The end of life can be quite costly, especially for senior citizens, even if they have Medicare coverage or supplemental insurance. Many healthcare experts maintain that big spending in the last year or two of life has no meaningful impact on the quality of life.
Los Angeles Times columnist Steve Lopez tells Your Turn to Care, "You begin to do the math and people are spending four, five, six, eight, ten thousand dollars a month on their last years of life."
Dealing with caregiver issues before his own father died, Steve Lopez began exploring the subject of death and dying in his column for the Los Angeles Times: http://articles.latimes.com/2011/nov/12/local/la-me-1113-lopez-dying-20111113.
"Quite a few people have emailed or written to me at the LA Times about watching their parents just burn through huge sums of money."
Health expenditures in the United States are soaring--estimated at $2.6 trillion in 2010; approximately $7,000 per person each year. A study published by Dr. Jonathan Bergman of the University of California in Los Angeles reveals about a third of all healthcare resources are actually spent in the last year of life. And those costs are rising.
The health insurance industry is not solely to blame for skyrocketing costs according to healthcare economists. The reasons are complex, but experts say a large part of the problem is the lack of controls on the behavior of patients and doctors, as well as insurance providers.
"Health insurance is the one to pay for services, but no one is responsible for the costs," claims Dr. Jeffrey McCombs, a health economist at USC's Shaeffer Health Policy Center. "What controls do you have? None! The whole system is designed to explode. Nobody ever seems to go back to diagnosing the pathology that got us here."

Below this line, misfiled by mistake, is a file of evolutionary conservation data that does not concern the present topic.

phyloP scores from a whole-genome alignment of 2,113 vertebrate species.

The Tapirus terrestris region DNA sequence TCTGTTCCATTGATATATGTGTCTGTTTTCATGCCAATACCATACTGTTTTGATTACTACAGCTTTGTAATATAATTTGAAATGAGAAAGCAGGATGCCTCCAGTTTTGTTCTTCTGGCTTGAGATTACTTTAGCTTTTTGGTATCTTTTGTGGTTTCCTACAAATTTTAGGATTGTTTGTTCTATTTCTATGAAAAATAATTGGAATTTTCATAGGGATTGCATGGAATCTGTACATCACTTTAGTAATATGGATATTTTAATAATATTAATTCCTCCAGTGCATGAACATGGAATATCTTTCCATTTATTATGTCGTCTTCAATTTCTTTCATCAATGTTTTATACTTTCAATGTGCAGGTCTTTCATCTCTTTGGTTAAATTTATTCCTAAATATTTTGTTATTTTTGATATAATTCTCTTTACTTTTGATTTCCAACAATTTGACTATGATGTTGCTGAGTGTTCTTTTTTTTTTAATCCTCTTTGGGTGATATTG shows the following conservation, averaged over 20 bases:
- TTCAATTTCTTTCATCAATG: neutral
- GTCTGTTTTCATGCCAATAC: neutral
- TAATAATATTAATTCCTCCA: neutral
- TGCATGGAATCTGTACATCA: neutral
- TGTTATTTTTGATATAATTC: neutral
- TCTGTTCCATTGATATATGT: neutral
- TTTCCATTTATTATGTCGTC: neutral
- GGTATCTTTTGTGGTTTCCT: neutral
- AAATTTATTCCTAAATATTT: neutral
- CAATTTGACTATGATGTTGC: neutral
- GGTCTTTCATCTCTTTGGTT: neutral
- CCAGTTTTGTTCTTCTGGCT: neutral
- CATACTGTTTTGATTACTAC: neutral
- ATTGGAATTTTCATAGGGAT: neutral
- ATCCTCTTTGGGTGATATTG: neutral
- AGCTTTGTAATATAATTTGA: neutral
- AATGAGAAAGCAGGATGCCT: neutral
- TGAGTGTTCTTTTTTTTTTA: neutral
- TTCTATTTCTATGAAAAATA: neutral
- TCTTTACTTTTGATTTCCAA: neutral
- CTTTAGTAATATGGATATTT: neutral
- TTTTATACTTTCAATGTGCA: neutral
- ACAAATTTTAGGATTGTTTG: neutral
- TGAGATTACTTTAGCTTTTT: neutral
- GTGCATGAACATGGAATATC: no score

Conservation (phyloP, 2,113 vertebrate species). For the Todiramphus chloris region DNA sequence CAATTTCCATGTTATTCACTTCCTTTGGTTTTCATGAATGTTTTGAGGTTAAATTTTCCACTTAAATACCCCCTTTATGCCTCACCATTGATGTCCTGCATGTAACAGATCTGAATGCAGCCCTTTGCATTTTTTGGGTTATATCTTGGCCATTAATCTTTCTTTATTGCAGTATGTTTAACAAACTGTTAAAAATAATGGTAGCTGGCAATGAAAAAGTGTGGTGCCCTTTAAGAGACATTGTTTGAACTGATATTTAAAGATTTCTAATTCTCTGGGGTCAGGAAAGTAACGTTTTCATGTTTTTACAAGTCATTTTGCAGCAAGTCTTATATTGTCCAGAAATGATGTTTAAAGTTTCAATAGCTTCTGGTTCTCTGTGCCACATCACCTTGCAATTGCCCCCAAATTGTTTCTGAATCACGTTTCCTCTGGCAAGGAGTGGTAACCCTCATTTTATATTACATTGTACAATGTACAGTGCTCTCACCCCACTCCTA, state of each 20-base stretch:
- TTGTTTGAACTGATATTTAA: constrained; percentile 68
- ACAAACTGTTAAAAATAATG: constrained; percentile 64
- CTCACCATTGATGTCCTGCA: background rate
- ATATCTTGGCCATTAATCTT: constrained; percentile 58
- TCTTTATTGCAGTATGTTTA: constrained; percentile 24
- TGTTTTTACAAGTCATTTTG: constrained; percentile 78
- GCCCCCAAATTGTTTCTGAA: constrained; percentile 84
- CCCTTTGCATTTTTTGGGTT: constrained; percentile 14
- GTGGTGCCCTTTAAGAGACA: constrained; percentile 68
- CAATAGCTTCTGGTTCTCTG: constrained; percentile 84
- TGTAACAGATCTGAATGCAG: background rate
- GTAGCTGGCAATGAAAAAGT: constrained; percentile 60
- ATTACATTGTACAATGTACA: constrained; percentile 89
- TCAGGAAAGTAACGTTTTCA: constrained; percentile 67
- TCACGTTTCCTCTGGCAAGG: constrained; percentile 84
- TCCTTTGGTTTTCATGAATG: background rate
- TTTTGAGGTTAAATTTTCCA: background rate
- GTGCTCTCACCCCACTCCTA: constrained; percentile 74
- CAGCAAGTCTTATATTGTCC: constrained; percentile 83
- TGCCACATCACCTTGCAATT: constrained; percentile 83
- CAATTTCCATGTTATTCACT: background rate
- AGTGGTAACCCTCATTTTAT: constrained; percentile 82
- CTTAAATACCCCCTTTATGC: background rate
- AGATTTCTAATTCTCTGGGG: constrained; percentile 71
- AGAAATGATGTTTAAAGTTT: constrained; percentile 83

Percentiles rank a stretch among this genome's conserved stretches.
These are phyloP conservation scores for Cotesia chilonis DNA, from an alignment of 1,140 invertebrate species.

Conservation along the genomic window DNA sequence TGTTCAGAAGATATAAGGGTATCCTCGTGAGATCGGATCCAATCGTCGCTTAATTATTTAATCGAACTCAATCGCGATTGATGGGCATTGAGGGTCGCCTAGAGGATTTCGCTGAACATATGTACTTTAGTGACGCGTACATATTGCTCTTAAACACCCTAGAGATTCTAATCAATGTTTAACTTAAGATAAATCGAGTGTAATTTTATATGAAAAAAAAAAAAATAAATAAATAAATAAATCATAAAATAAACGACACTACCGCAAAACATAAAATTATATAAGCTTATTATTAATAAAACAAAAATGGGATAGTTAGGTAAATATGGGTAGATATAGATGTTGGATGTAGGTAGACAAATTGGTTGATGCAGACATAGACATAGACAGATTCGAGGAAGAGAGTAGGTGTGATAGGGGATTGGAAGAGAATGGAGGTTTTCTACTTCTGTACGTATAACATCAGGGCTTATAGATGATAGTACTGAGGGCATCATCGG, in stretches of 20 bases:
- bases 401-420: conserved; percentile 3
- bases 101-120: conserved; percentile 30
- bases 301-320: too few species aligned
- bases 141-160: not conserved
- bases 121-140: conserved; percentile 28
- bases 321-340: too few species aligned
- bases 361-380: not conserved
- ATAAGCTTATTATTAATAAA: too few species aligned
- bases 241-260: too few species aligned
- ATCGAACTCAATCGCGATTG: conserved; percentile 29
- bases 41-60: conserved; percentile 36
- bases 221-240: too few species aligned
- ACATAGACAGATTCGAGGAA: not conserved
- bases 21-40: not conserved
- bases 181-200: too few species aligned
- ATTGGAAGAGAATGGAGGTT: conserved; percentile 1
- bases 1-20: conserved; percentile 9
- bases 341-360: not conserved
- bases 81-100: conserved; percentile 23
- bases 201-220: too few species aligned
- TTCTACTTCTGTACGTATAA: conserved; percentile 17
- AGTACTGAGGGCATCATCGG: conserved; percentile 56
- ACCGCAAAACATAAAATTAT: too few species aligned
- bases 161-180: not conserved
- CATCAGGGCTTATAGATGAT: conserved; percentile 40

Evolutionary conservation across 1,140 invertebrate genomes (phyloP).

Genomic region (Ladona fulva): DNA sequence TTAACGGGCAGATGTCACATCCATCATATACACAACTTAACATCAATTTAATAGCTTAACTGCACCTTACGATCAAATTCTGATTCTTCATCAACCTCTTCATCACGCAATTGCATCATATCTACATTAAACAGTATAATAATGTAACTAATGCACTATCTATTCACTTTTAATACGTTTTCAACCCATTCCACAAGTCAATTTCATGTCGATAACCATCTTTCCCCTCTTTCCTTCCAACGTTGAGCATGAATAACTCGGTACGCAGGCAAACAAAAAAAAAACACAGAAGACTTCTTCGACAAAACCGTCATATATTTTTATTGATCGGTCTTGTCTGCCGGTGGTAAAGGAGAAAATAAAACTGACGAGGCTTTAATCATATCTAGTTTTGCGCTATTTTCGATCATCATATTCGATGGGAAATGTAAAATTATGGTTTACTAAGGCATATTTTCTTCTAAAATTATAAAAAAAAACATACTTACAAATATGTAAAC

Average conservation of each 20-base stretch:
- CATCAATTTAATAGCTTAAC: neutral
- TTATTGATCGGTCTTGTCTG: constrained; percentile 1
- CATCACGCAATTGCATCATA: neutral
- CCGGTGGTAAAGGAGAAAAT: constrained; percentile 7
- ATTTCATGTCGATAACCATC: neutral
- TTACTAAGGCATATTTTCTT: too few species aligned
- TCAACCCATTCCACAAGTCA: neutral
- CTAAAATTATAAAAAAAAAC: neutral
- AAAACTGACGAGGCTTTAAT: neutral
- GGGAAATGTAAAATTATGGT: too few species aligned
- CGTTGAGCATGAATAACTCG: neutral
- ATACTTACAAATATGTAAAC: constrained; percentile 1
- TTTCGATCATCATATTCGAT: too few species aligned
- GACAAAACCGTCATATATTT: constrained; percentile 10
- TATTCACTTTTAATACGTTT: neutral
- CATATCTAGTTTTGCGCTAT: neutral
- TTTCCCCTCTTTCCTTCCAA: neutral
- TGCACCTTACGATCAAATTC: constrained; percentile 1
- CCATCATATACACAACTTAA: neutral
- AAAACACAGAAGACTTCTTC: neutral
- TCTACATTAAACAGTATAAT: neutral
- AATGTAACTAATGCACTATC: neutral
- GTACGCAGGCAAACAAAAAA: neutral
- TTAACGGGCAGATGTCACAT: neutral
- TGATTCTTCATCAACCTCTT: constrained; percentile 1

Prior to his father's death, Lopez watched his parents savings dwindle. "My mother and father have been married for 60 years. They've got this small nest egg, and this is what they spend it on? They spend it on my dad dying for three years?" laments Lopez. "They don't take trips. They don't go to a movie. They don't go to dinner. They're spending their life savings on his death."
Any meaningful overhaul of the healthcare system is likely to take years. But advocates for reform suggest there are some options worth considering that are available now.
One hedge against the high cost of dying in America might be as simple as having an advance health directive: http://www.kcet.org/shows/yourturntocare/talk/forms-101-mary-winners-on-important-documents.html. According to a recent study by researchers at the University of Michigan, having an advanced directive could cut end of life medical expenses by as much as $5,585: http://www.healthfinder.gov/news/newsstory.aspx?Docid=657551.
While surveys suggest most Americans prefer to spend their last days in their own home, seventy-five percent of senior citizens actually die in a hospital or nursing home. Palliative care and hospice may not only offer a better quality of life for the seriously ill or dying, but at a significant cost savings according to recent studies: http://blogs.wsj.com/health/2011/03/08/study-palliative-care-for-medicaid-patients-reduces-their-hospital-costs/tab/print/.
Hospice offers individuals who have a life expectancy of six months or less the opportunity to stay at home in comfortable surroundings. Hospice is also more economical than an extended hospital stay involving costly medical tests and interventions that do not extend life.
Hospice care often involves palliative care--the compassionate managing of pain and suffering by a team of nurses, doctors and social workers. But palliative care is also available to those expected to live longer but need pain and symptom relief that can be provided less expensively, outside of a hospital setting.
"As we examine how health care dollars are spent in this country, there are cheaper, more effective ways to deal with end of life medical issues," said Lopez. "So we need to have that conversation about supporting more hospice and palliative care."